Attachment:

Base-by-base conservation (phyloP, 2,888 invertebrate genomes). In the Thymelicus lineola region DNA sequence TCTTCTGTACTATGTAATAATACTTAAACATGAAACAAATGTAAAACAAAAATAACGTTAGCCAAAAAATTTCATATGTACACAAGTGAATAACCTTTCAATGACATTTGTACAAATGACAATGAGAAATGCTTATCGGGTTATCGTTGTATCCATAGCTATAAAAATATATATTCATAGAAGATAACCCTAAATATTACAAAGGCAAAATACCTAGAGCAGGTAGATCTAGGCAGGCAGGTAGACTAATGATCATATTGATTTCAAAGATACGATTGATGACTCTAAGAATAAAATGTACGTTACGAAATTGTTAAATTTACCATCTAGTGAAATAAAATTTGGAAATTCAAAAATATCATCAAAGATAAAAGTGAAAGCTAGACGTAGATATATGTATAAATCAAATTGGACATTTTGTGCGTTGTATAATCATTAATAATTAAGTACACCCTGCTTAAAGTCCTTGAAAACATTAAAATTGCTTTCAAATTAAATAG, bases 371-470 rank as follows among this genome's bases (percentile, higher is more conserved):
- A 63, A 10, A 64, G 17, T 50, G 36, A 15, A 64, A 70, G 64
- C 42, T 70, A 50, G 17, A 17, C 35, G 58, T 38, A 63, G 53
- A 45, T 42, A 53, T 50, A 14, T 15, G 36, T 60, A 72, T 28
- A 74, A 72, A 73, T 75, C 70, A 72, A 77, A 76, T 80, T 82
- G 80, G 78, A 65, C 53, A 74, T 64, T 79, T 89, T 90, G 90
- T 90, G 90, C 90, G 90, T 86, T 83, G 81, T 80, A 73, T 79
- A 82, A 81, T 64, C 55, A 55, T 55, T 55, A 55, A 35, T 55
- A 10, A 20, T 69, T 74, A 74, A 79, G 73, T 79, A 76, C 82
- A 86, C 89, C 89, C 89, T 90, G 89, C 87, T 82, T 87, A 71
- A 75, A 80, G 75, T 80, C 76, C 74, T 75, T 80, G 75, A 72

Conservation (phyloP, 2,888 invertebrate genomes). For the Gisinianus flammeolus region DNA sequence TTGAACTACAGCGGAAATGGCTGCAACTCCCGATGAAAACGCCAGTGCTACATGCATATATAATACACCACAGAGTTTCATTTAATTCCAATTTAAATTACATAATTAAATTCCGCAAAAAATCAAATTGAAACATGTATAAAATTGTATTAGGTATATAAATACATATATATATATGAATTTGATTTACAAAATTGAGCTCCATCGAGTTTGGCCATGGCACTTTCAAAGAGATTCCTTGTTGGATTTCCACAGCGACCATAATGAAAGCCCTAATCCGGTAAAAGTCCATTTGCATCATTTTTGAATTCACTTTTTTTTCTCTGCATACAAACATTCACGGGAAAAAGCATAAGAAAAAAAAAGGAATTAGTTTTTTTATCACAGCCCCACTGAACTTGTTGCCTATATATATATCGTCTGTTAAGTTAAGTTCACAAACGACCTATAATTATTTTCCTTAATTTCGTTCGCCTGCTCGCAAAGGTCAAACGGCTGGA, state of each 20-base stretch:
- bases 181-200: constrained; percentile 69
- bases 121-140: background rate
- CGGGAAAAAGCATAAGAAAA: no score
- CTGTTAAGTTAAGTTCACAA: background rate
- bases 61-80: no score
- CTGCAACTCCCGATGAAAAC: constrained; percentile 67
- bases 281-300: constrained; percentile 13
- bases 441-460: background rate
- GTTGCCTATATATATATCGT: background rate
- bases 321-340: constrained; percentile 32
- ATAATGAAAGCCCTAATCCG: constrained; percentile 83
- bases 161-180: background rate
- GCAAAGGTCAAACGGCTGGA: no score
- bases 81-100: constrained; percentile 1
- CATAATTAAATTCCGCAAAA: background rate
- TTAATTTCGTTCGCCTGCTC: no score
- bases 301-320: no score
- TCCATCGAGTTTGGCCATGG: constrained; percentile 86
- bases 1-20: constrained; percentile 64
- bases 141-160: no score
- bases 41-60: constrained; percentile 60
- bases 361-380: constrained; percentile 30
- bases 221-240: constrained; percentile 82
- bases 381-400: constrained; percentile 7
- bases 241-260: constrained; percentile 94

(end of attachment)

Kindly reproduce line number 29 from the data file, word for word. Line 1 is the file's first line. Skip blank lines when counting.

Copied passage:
- bases 301-320: no score